The Tennessee Attorney General recently addressed the following question regarding employer compensation for employees on jury duty: Does Tennessee Code Annotated § 22-4-106(b) require an employer to compensate an employee for travel time to and from jury duty when the employee is not compensated for travel as part of the employee’s usual compensation from the employer? According to the Opinion issued by the Tennessee Attorney General, the answer is yes–an employer is required to compensate an employee for travel time to and from jury duty, as well as for the employee’s service on the jury.
Tennessee Code Annotated § 22-4-106(b) states:
Notwithstanding the excused absence as herein provided in subsection (a), the employee shall be entitled to the employee’s usual compensation received from such employment; however, the employer has the discretion to deduct the amount of the fee or compensation the employee receives for serving as a juror. Moreover, no employer shall be required to compensate an employee for more time than was actually spent serving and traveling to and from jury duty. If an employer employs less than five (5) people on a regular basis or if the juror has been employed by an employer on a temporary basis for less than six (6) months the employer is not required to compensate the juror during the period of jury service pursuant to this section. (emphasis added)
As a general rule, the Fair Labor Standards Act does not require employers to pay employees for travel time between their home and regular place of work. Therefore, an employee who commutes an hour from home to get to work and works an eight-hour shift would usually be compensated for only the eight hours of work. However, under the Tennessee statute and the Opinion, an employee should be paid his or her “usual compensation,” for time “actually spent serving and traveling to and from jury duty.” The Opinion interprets “usual compensation” to mean an employee’s rate of pay, rather than the employee’s amount of pay. Thus, an employee who travels an hour from home to get to the court and serves eight hours on jury duty would be entitled to 10 hours of pay–two hours for travel to and from the court and eight hours for jury duty.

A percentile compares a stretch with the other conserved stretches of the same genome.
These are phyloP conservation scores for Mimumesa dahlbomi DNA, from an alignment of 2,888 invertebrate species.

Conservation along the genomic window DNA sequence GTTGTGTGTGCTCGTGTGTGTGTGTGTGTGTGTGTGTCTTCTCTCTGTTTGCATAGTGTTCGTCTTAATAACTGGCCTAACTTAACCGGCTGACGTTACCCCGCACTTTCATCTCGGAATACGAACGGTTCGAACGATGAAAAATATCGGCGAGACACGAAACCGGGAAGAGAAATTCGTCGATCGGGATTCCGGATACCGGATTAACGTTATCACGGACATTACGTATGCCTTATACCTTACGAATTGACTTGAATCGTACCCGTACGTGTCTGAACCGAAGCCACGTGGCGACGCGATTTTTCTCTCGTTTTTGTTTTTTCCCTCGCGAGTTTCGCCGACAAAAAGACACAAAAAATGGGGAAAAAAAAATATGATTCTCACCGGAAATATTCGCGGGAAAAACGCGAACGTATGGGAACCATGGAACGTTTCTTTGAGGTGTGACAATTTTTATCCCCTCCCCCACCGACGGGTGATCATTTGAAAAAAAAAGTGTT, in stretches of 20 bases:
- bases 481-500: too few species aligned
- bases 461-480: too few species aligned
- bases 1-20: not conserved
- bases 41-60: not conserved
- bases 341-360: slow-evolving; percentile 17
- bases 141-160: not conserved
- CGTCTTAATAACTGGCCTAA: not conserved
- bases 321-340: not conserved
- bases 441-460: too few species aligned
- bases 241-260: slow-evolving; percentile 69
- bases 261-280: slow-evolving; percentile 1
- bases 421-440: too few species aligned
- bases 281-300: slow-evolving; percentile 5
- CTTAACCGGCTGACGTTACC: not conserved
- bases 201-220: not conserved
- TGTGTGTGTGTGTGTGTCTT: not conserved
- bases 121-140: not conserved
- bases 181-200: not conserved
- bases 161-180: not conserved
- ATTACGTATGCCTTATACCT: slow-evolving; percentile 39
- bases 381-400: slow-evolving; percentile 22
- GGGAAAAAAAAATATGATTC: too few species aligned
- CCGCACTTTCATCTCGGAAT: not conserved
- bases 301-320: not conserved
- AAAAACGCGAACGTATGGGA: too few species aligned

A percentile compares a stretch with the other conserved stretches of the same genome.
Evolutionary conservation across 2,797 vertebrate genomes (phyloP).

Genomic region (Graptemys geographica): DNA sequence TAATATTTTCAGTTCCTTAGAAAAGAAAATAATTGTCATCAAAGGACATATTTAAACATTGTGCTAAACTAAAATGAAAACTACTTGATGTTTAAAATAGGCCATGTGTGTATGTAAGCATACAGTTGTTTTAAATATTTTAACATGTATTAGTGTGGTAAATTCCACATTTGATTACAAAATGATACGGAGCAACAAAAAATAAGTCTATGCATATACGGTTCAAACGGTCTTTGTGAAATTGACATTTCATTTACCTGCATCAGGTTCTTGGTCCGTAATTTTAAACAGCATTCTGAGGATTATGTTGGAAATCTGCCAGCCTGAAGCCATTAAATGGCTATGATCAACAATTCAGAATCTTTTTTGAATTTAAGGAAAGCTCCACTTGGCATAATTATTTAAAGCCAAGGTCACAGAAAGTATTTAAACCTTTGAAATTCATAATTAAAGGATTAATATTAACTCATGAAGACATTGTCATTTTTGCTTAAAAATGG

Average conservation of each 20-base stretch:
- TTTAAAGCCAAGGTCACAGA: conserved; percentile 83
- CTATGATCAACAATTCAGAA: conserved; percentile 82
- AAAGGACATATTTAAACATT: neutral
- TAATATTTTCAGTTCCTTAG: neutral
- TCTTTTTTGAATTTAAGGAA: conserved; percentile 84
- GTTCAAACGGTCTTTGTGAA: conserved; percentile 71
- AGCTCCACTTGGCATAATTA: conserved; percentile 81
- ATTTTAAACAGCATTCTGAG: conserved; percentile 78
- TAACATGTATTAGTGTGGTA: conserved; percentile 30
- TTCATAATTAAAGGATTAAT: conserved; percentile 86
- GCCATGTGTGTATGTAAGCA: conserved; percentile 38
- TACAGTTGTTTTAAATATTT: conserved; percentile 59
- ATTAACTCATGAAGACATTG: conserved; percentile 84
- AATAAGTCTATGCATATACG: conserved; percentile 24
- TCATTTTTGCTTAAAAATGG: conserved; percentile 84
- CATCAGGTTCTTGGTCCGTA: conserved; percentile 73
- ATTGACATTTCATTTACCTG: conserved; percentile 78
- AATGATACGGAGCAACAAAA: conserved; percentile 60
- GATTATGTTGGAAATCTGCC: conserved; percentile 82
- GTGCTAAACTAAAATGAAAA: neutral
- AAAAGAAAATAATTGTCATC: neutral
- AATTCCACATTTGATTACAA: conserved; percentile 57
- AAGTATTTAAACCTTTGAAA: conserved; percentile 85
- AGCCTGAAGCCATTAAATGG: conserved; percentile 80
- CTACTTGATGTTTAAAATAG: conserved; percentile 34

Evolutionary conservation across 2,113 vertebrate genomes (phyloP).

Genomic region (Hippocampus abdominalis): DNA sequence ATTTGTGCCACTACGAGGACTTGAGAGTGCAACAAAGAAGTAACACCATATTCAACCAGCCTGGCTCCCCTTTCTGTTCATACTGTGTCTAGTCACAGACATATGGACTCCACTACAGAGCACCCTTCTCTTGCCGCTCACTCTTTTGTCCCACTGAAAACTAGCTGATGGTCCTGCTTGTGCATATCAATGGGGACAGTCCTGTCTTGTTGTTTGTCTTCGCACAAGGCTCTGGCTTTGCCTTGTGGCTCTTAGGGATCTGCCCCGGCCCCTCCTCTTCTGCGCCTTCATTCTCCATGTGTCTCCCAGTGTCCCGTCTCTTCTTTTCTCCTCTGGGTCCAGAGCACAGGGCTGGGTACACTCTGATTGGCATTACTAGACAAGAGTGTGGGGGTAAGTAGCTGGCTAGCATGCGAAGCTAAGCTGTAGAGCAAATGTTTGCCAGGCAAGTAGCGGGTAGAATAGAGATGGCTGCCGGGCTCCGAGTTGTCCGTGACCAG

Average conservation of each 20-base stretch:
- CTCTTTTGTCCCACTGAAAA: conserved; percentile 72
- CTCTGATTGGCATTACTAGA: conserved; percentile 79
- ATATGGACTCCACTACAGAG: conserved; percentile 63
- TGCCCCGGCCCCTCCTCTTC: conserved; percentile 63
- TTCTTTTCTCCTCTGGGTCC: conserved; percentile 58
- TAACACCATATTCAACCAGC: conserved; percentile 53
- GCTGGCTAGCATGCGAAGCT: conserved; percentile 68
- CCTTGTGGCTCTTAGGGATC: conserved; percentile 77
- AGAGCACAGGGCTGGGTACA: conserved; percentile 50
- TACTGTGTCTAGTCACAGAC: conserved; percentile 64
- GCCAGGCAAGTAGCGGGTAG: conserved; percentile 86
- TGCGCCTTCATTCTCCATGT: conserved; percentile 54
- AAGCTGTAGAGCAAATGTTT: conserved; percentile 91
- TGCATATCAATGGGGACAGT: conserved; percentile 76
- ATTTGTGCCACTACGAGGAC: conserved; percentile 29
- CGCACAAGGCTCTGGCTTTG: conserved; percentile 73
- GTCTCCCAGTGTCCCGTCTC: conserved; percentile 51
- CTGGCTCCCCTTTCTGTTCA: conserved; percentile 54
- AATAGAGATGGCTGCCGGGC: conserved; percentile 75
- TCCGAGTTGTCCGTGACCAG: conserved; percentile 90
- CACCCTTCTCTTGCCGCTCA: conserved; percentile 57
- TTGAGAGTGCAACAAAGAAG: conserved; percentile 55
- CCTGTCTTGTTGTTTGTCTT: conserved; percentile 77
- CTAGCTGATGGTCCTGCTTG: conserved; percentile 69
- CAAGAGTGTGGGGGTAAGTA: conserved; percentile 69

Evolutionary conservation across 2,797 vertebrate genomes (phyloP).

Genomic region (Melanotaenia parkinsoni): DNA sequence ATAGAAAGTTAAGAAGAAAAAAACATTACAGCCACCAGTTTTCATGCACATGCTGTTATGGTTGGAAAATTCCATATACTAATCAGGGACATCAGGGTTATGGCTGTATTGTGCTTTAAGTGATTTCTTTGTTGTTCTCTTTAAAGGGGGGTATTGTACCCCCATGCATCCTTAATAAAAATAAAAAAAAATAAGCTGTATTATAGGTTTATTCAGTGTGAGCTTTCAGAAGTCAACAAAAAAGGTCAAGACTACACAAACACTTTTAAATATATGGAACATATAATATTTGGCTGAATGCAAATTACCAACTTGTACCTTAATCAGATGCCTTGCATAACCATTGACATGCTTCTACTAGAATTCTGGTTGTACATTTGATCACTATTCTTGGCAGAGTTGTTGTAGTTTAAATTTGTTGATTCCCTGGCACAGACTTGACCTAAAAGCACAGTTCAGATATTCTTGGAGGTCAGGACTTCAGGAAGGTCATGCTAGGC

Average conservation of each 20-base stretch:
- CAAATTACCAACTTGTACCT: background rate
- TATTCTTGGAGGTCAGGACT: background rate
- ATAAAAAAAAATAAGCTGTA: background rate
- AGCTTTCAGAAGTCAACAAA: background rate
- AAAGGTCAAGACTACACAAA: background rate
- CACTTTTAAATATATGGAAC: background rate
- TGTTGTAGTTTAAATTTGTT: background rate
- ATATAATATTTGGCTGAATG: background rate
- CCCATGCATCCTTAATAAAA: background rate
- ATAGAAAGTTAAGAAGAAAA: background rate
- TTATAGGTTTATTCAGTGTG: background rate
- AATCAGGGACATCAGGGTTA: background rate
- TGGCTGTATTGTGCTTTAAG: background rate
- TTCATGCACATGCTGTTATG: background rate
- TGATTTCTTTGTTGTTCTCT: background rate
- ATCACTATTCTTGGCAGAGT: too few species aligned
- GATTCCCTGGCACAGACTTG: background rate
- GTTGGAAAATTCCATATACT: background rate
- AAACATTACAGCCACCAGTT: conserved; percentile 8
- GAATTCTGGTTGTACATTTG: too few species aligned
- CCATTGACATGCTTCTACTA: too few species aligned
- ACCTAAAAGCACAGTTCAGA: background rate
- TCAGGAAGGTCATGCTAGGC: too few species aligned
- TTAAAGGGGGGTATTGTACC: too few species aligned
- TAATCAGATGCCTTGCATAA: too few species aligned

The Opinion does not specifically address situations where an employee is paid on a salaried, as opposed to on an hourly basis. However, the Opinion noted that the legislative history of the statute indicates that a salaried employee would receive his or her usual salary upon a pro rated basis if jury duty is less than the employee’s regular work day. Therefore, the Opinion should only affect compensation of hourly workers. However, no such limitation was stated in the Opinion.
As noted above, the requirement of payment for jury duty does not apply to employers that employ less than five people on a regular basis or employees who have been employed by an employer on a temporary basis for less than six months. The Opinion does not identify any other exceptions.
If you have any questions regarding the Tennessee Attorney General’s Opinion or the statute, please contact your employment counsel at Smith, Gambrell & Russell, LLP.